They started Slow Art Day with an artist talk by Marlene Sarroff whose exhibition 365 Days: You Get What You Choose is a meditation on everyday practice. Marlene spoke about her long history of working and exhibiting in artist-run spaces, about finding materials whilst not seeking them, and also about being awake to possibility.  

Marlene Sarroff speaking about 365 Days: You Get What You Choose   

After Marlene’s talk, participants began something organizers called The Slow Art Challenge. The challenge started with five minutes of silent looking at one artwork, then followed that with a group discussion. Next, participants took a few moments to enjoy cups of tea together, and then reconvened in pairs to observe a second chosen work in silence. For the final segment, they listened to music while looking at another artwork, and then held another discussion after that multi-sensory experience.

Artist Marlene Sarroff participating in Slow Art Day

And as if this were not enough, their Slow Art Day finished with an evening Slow Flow Yoga Class led by yoga instructor Shien Chee from Seeker + Kind yoga studio, their neighbor two doors down. Chee and Meredith Cusack, BSA Project Space Coordinator, wanted to integrate yoga, sound, smells, and sight. They came up with the idea of using the art as a way to talk about drishti (gaze point). As a result, Chee built her class around changing drishti – looking at different works, but also from different positions, and heights. Wow.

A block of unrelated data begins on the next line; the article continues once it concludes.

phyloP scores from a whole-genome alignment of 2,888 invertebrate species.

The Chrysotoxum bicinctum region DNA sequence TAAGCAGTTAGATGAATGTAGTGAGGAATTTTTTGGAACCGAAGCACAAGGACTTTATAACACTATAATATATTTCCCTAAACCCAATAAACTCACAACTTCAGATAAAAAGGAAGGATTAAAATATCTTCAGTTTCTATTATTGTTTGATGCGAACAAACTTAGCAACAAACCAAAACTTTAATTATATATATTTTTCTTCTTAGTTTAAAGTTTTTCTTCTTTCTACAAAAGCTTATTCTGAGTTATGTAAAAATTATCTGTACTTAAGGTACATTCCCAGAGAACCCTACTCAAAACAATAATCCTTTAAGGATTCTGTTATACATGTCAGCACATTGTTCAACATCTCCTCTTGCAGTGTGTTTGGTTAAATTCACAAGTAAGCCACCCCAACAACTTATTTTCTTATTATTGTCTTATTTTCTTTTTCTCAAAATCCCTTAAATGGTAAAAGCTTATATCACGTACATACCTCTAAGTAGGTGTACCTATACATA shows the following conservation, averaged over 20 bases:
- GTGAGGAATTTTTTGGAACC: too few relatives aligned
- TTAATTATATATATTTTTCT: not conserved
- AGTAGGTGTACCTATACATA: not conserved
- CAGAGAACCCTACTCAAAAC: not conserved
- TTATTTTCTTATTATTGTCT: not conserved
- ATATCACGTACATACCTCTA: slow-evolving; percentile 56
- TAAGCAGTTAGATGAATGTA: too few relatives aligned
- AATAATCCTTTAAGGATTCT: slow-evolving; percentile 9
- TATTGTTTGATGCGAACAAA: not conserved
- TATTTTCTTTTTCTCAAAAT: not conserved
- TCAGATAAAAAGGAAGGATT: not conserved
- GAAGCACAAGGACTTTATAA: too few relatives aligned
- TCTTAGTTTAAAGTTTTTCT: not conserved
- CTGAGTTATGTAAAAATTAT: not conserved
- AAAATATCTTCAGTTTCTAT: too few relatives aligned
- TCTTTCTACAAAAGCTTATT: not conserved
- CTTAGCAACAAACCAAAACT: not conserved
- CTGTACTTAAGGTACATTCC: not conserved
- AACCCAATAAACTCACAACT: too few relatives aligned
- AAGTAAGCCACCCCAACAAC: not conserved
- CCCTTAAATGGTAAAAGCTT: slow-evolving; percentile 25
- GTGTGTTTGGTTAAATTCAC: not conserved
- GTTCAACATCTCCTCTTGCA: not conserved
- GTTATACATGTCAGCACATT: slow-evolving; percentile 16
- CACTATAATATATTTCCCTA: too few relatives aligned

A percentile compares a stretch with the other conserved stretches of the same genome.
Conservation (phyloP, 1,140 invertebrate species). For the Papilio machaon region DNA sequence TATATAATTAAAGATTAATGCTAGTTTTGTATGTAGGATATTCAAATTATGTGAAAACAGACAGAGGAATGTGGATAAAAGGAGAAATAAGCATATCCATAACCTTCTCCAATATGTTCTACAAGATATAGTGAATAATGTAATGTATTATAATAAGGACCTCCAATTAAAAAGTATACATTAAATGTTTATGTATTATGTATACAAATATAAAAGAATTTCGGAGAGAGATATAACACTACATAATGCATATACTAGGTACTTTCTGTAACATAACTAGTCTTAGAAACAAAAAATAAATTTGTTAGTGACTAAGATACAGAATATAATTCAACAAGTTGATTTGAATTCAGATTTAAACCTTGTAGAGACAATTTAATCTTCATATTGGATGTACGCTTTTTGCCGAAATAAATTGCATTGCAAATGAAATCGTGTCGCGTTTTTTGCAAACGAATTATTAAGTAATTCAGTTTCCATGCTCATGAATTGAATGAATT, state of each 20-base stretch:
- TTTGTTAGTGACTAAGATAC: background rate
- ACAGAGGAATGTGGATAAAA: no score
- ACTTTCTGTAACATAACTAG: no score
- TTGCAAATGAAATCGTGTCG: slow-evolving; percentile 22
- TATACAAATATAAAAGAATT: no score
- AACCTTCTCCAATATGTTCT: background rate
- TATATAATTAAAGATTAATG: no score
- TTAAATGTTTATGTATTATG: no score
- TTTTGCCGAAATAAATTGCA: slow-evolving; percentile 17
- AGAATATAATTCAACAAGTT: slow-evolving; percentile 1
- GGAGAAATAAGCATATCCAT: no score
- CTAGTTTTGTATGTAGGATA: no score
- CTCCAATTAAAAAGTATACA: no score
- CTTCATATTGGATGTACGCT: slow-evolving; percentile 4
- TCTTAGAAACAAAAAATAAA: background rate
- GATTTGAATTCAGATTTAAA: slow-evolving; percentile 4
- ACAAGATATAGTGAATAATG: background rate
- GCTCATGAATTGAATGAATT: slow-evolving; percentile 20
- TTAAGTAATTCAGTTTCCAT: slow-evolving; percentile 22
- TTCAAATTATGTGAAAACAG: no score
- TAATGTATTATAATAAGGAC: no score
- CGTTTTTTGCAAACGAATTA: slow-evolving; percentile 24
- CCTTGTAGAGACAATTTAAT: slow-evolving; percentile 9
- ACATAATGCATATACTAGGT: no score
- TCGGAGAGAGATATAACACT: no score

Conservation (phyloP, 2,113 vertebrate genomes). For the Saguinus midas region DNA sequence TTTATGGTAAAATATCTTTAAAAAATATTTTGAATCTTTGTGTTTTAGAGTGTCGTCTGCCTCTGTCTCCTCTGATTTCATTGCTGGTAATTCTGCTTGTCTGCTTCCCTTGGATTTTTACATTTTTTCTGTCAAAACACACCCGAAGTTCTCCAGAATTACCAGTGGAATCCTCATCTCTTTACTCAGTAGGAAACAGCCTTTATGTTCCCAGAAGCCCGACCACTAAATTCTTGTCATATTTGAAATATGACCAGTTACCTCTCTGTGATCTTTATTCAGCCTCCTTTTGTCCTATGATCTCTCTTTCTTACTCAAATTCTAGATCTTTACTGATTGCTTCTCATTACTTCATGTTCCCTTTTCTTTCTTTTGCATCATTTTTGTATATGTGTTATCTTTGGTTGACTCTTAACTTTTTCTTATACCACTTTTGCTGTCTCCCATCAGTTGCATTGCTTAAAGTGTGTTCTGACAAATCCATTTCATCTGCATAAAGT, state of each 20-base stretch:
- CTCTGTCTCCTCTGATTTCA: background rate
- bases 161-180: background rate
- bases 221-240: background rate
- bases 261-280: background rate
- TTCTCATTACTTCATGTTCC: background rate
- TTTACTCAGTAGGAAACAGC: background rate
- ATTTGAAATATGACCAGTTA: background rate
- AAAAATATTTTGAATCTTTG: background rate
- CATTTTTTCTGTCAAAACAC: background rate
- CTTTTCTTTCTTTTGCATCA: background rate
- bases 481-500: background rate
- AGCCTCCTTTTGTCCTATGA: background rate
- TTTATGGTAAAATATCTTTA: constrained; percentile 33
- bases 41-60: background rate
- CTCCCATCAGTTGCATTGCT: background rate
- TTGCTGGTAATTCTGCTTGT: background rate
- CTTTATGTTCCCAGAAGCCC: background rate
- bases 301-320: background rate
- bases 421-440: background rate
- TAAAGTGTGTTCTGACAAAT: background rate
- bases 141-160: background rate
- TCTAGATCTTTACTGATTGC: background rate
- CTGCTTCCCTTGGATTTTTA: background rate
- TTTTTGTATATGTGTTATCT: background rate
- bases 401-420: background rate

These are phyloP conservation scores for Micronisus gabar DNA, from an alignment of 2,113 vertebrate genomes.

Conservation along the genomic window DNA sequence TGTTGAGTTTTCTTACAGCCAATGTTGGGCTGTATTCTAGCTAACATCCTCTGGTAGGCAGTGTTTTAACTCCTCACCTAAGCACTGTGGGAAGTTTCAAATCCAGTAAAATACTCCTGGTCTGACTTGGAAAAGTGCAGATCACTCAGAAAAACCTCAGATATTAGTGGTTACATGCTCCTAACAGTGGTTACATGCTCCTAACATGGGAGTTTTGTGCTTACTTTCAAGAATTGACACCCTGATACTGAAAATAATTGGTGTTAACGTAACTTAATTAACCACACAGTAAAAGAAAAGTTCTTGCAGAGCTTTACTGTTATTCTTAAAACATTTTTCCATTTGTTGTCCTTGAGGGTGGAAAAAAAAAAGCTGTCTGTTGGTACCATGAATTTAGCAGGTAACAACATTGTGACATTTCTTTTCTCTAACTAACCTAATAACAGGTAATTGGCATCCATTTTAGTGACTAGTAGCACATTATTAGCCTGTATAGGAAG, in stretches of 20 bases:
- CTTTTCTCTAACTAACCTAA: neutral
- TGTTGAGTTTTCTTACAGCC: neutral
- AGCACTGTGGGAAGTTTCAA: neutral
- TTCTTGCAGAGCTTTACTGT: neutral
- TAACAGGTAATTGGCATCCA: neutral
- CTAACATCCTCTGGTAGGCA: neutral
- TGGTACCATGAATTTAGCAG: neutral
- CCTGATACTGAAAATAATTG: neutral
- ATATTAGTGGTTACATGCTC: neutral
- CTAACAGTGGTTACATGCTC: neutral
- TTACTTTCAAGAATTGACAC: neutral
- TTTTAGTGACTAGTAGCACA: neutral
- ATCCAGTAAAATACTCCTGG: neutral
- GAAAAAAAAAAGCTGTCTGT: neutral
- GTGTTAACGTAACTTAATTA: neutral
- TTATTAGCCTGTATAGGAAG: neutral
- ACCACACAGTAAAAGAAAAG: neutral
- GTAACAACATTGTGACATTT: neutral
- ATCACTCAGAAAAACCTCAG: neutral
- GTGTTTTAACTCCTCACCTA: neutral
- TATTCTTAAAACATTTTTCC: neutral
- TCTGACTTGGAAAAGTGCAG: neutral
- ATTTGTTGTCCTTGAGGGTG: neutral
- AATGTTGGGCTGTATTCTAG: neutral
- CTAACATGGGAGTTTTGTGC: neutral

Instructor Shien Chee from Seeker + Kind Yoga Studio leading participants in Slow Flow Yoga Class

The Byron School of Art Project Space had such a good – and creative – first Slow Art Day that participants asked if they would do the exercises for other exhibitions, which they plan to do. They also look forward to participating in Slow Art Day 2020 and we look forward to having them back. They are a wonderful addition to the global slow looking movement.

Ashley

Hermitage Museum Succeeds with Free Admission

The Hermitage Museum in Norfolk, VA saw a terrific turnout for their Slow Art Day in 2019. 50+ participants attended, and enjoyed the art of slowing down.

To generate a strong turnout, they decided to offer free admission for Slow Art Day participants, and they also increased social media promotion.

Participants gave quite positive feedback including this visitor:

“I really enjoyed the concept, and taking the time to [slow down]….it forces you to really take in what you’re viewing.”

The museum looks forward to participating in Slow Art Day 2020.

Here’s a photo from the event below:

Ashley